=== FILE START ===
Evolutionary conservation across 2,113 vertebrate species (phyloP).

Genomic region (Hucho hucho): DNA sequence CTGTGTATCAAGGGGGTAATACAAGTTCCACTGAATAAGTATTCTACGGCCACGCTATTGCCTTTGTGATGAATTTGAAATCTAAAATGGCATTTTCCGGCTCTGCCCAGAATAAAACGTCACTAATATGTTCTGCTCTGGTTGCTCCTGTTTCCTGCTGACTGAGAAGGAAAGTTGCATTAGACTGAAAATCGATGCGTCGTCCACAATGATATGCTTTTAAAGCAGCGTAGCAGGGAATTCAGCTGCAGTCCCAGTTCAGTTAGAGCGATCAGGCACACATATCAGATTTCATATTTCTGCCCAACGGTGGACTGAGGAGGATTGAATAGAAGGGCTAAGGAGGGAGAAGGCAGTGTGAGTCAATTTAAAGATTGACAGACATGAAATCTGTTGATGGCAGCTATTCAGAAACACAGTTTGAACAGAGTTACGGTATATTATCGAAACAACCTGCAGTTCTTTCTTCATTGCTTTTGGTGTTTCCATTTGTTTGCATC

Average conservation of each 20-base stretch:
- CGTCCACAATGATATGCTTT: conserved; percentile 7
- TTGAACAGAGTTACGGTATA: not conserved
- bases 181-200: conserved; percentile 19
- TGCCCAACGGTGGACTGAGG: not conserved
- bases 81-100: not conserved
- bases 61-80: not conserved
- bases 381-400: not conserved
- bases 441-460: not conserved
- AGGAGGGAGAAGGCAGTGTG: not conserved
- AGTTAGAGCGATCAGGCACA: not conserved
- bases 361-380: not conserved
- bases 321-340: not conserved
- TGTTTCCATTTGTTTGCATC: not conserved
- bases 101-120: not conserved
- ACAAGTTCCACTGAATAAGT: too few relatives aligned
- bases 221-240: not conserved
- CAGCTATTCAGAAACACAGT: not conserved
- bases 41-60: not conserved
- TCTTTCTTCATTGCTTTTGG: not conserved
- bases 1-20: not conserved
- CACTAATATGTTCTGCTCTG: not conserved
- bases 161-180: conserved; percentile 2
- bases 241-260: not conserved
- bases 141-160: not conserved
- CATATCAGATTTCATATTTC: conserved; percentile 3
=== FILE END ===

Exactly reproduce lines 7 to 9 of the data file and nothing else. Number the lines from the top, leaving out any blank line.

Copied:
- TGCCCAACGGTGGACTGAGG: not conserved
- bases 81-100: not conserved
- bases 61-80: not conserved